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Your Oral Health Affects Your Overall Health

The relationship between oral health and overall health is one that people historically have not understood. One reason: the healthcare industry has only slowly come around to the idea that the mouth is an interconnected part of the whole body and should be considered on the same plane; what affects one part of the body can affect any of the other parts. Thus, maintaining the health of your mouth is just as important as maintaining the health of the rest of your body.

How Oral Health Affects Your Overall Health

Each time you swallow, you’re sending saliva – and its components – from your mouth to the rest of your body. Besides water, saliva contains enzymes, electrolytes, mucus, food, antibacterial compounds, and even bacteria. If bacteria are allowed to reach high enough levels, oral infections such as tooth decay and gum disease can result, in some cases leading to oral surgery from practitioners such as Dr George Hatzigiannis, a respected oral surgeon in the Boston area. Ultimately, the infection can affect the overall health of your body. That’s another reason why taking care of your teeth and gums is so important.

In addition, a side effect of some medications is to reduce saliva flow, which inhibits the ability of saliva to wash away food and neutralize acids caused by bacteria. This can cause microbial invasion and lead to diseases. These medications include antihypertensives, antihistamines, antidepressants, antipsychotics, and antiemetics among others.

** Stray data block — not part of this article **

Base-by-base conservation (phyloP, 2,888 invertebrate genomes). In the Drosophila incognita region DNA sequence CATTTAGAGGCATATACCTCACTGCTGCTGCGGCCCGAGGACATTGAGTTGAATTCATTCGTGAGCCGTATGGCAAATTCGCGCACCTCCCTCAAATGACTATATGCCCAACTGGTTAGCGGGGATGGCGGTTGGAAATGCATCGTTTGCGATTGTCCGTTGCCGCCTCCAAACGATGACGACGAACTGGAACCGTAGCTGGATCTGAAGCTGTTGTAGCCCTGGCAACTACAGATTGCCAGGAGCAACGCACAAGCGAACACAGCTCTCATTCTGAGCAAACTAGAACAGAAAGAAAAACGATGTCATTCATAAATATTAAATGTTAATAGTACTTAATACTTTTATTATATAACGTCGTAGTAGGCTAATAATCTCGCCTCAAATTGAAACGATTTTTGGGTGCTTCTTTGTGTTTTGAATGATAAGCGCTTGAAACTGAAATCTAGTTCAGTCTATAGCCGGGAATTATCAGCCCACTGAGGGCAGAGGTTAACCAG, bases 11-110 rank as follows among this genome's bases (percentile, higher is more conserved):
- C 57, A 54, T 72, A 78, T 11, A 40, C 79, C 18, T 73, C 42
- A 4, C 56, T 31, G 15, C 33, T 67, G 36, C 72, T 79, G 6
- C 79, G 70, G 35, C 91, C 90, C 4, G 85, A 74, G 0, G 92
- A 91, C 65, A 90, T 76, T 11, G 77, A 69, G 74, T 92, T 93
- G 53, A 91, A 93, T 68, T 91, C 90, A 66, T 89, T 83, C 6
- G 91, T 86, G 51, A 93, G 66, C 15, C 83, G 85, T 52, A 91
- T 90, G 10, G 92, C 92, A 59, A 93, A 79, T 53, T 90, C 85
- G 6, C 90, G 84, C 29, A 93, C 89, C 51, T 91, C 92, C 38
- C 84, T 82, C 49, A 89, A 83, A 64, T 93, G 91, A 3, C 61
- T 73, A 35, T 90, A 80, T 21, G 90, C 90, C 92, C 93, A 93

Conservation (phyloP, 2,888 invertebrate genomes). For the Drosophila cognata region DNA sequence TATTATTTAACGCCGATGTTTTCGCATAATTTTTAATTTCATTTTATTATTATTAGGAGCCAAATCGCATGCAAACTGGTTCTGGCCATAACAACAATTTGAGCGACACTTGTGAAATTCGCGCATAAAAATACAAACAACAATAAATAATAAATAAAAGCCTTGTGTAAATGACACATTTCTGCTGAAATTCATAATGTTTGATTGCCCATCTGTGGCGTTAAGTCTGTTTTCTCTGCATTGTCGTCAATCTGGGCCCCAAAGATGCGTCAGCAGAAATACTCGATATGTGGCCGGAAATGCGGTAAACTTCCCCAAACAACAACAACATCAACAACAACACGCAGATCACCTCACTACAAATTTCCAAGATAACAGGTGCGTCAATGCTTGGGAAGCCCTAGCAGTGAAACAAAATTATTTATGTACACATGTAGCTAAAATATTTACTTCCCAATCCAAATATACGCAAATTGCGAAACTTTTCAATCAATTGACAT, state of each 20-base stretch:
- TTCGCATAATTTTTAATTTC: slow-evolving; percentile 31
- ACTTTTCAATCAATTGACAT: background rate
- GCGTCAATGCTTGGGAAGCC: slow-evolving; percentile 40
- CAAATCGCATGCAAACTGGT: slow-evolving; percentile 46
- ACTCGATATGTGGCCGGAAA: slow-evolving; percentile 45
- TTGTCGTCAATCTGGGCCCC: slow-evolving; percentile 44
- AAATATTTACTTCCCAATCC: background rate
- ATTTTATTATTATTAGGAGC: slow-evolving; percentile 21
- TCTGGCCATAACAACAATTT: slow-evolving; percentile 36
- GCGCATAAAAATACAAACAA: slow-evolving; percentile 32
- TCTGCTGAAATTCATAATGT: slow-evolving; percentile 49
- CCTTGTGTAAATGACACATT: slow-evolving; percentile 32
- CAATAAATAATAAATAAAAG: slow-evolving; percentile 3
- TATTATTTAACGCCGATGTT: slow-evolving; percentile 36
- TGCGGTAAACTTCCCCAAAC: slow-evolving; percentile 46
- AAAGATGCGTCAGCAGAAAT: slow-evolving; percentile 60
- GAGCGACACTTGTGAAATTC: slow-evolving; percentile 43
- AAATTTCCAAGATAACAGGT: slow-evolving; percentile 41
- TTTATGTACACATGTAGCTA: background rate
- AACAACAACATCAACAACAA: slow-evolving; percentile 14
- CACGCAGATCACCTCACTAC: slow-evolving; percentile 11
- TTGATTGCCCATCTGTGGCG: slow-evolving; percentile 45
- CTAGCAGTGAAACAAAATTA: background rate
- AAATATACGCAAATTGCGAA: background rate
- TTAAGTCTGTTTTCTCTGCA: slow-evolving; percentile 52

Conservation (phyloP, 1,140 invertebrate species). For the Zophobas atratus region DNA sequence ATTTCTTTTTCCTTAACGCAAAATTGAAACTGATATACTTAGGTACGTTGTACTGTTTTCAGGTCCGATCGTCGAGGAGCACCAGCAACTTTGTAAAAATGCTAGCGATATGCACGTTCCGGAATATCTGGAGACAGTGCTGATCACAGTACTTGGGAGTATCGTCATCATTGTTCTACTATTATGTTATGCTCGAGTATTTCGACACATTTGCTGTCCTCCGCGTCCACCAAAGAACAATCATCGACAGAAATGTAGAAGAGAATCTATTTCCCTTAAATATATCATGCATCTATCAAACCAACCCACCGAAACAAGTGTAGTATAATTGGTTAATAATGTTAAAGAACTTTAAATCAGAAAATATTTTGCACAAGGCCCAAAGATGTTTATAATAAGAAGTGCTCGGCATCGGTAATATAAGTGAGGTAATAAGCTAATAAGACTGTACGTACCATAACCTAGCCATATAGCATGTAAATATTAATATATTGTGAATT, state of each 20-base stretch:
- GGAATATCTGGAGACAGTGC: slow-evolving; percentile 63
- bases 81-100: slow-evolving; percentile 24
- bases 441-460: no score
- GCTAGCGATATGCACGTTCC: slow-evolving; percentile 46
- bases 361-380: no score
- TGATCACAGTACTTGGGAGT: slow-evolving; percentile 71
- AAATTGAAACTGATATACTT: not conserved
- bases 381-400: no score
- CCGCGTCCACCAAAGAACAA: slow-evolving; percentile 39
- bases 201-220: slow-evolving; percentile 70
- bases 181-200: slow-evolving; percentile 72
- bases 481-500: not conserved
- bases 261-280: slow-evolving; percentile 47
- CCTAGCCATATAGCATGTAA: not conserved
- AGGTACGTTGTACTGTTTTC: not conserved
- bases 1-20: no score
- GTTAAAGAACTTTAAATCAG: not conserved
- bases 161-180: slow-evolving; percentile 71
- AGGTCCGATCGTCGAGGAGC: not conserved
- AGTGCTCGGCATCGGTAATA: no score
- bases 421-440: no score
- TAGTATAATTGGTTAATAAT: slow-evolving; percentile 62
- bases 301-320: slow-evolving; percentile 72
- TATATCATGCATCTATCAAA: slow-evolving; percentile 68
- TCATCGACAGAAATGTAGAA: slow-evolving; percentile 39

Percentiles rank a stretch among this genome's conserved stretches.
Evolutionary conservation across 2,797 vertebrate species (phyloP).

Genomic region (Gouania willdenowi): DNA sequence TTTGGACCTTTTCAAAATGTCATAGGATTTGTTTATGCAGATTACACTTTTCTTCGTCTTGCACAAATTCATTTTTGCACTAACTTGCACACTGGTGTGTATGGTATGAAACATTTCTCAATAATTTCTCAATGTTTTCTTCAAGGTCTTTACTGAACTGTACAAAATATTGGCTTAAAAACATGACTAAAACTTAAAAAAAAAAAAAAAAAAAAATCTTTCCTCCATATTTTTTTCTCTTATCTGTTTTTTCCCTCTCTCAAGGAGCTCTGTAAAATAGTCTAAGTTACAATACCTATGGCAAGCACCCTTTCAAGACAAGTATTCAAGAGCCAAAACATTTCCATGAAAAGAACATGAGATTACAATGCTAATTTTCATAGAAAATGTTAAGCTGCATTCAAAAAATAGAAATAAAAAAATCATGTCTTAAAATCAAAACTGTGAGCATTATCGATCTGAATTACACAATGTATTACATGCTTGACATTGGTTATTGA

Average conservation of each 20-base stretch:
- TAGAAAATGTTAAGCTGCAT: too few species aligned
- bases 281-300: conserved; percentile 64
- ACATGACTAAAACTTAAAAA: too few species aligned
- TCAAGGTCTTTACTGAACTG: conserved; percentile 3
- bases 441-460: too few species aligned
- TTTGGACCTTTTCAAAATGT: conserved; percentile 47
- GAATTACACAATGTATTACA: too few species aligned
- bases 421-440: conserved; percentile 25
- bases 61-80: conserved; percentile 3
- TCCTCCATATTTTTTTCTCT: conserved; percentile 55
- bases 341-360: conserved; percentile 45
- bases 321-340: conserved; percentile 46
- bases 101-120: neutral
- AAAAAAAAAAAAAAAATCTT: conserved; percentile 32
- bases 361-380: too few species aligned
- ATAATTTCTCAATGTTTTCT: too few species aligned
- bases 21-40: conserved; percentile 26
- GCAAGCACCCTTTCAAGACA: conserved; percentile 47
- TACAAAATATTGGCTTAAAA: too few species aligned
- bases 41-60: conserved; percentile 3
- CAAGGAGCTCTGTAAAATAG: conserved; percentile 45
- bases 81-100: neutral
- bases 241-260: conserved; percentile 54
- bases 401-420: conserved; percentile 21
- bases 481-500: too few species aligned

There is a relationship between the inflammation caused by bacteria in your mouth and other diseases. For example, research has linked gum disease to diabetes and heart disease.


The effect of diabetes on blood vessels impairs blood flow, which weakens gums and makes them susceptible to infection. In 2011, research found that dentists were able to identify cases of diabetes 73 percent of the time. If the dentists considered the results of blood tests, accuracy increased to 92 percent.

Heart Disease

A 2003 review of nine previous studies linked periodontal disease to an increased risk of heart attack and stroke. Although no proof has yet been found that gum disease causes heart disease, they do share common risk factors, such as cigarette smoking and diabetes, which might help explain why these diseases occur together.

Preventive Actions That Can Help Optimize Your Oral Health

If you regularly take care of your body by exercising and eating a healthy diet of mostly plants and a little protein, and you avoid tobacco, you’re already on the right track to optimizing your health. In addition, you should brush your teeth at least twice a day with a fluoride toothpaste. Floss daily. Replace your toothbrush every three to four months or when the bristles begin to fray.

Lastly, consider oil pulling, an Ayurvedic oral therapy dating back 3,000 years that has science to back it up. The microorganisms in the mouth consist of a single cell covered with a lipid membrane. When you swish a tablespoon of coconut oil in your mouth, the cells come into contact with the coconut oil, also a fat, and they adhere to each other. In addition, coconut oil contains lauric acid, which may help fight tooth decay.

It’s past time for oral health to be considered on the same plane as overall health.